Today, there’s sun in the usually shaded side garden, with sunlight streaming into rooms of the house that have been dark for months. Of course, this also means that there are now mountains of leaves covering parts of the garden, ripped from trees by another inch of rain as a chilly breeze pushed out a short spell of warmth.
The tall Chinese snowball (Viburnum macrocephalum, below) outside the library window remains in leaf, shading the morning sun, but also uppermost branches are flowering. While sporadic blooms are not unusual, I suspect that flowering in November is not typical, and certainly I’ve never noticed it before, though flowers fifteen feet up could easily be missed.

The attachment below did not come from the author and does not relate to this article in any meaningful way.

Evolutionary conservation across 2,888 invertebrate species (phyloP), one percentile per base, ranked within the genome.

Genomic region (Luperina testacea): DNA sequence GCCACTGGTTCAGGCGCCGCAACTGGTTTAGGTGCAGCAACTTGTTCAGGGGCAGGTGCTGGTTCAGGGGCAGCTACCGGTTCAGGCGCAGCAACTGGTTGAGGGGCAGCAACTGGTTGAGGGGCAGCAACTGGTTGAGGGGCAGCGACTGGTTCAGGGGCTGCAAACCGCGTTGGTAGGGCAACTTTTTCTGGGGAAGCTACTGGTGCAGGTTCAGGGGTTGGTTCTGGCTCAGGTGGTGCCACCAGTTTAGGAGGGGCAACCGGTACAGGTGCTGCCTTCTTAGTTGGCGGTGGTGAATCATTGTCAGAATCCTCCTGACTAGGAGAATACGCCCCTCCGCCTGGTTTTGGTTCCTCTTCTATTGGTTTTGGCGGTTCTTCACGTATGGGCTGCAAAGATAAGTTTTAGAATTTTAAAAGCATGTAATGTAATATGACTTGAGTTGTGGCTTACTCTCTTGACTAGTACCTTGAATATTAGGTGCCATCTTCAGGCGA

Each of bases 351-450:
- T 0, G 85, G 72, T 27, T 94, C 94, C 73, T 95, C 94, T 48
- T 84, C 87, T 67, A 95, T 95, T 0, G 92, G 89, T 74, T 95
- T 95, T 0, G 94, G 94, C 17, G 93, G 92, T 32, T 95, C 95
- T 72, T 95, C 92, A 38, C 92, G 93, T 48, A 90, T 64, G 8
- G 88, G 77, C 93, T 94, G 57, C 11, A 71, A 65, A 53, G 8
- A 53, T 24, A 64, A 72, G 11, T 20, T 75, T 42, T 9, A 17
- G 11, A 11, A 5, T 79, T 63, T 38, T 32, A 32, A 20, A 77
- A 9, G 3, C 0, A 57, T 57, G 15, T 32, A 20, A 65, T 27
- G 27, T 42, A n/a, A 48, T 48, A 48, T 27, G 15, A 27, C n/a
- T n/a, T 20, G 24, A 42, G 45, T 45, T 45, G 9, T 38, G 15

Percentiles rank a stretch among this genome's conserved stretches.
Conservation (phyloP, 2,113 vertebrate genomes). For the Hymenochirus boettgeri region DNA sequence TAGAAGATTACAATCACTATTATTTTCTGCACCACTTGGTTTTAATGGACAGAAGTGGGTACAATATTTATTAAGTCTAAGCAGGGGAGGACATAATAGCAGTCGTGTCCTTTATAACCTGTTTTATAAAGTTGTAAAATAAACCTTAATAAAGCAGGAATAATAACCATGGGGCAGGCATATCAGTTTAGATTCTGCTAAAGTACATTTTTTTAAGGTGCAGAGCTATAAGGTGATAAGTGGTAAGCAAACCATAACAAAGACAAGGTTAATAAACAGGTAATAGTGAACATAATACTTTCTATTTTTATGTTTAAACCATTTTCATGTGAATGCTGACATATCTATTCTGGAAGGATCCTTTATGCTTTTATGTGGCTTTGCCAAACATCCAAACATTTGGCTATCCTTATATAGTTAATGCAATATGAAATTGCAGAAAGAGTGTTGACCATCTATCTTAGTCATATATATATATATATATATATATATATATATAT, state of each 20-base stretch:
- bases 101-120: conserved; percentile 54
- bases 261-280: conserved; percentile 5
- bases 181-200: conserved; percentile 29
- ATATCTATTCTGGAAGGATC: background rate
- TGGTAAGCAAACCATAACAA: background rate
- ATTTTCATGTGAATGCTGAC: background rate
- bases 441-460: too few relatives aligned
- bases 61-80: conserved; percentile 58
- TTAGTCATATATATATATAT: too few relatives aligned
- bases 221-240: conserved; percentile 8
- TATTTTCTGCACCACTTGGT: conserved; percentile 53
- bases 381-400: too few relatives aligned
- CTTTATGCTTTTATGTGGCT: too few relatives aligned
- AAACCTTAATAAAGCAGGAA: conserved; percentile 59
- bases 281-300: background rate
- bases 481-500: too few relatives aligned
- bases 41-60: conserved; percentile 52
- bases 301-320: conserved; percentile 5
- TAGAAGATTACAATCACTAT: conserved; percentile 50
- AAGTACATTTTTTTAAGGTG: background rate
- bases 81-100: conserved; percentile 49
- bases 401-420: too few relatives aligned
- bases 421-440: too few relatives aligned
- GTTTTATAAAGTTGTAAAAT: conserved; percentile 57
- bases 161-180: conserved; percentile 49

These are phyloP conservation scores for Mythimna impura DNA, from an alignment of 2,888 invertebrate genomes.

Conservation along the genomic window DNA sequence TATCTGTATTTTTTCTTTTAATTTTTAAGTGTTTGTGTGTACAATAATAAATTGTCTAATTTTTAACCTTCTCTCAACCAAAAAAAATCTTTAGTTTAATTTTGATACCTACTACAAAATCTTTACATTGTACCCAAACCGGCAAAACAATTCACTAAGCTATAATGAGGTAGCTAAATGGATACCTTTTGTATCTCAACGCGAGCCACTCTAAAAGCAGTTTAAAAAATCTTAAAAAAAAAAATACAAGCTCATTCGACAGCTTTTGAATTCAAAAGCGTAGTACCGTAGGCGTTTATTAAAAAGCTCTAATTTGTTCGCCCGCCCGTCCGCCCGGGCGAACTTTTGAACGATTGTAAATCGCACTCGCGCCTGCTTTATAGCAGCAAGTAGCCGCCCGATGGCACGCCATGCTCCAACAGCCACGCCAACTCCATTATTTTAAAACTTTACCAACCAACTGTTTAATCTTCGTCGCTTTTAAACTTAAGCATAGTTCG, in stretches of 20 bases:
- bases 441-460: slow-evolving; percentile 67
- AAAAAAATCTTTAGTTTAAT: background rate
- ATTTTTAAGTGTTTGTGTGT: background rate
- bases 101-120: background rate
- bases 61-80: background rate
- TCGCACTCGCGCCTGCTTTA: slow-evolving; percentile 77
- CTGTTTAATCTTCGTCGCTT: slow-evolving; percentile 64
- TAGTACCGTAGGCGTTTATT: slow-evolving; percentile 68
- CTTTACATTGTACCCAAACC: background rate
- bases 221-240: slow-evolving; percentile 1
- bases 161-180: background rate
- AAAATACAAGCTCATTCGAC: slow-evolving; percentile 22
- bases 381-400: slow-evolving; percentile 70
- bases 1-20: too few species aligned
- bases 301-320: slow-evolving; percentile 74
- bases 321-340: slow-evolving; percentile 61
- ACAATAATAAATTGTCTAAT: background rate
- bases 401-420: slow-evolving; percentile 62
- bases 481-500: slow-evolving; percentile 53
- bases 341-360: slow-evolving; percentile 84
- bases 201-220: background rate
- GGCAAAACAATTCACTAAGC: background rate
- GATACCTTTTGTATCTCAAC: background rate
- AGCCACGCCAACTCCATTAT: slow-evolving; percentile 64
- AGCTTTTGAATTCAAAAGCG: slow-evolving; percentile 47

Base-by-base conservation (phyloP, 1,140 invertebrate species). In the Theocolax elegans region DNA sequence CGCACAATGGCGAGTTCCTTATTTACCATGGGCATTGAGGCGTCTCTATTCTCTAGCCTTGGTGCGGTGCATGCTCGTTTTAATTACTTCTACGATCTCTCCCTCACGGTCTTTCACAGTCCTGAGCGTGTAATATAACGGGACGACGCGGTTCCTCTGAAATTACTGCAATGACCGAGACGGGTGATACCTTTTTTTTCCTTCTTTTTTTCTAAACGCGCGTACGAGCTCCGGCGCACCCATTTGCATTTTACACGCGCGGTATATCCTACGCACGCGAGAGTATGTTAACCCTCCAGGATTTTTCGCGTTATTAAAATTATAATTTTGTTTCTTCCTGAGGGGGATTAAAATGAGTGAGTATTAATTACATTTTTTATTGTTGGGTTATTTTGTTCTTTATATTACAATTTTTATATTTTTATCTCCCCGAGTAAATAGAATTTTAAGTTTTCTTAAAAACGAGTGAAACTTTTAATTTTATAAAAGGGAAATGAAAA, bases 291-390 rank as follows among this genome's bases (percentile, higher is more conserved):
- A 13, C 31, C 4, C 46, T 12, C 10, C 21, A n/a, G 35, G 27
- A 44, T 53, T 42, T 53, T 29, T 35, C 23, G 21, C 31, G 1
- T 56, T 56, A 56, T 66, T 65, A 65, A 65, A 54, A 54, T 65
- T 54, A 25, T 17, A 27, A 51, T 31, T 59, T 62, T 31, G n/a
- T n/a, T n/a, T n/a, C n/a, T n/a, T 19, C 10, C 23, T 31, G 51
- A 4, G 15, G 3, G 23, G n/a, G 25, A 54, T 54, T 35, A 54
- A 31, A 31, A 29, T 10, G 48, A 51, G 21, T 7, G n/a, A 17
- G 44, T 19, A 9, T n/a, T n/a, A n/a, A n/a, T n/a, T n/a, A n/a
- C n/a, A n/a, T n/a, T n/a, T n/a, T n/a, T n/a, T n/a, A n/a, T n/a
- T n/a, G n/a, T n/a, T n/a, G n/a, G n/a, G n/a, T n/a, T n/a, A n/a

Fallen leaves in this area of the garden will remain for weeks, and usually for months. Some will be left undisturbed to decay, while deepest mounds must eventually be shredded and spread. Areas planted with hellebores are first to be cleared, sometimes before the year’s end, but more often by early February so that flowers can be seen.
Flowers of hellebores do not require insulating protection of mounded leaves, and in a mild winter the lack of sunlight can delay flowering. So, leaves are best removed earlier, but, best practices are not always necessary, and this is one that happens when good weather and mood align.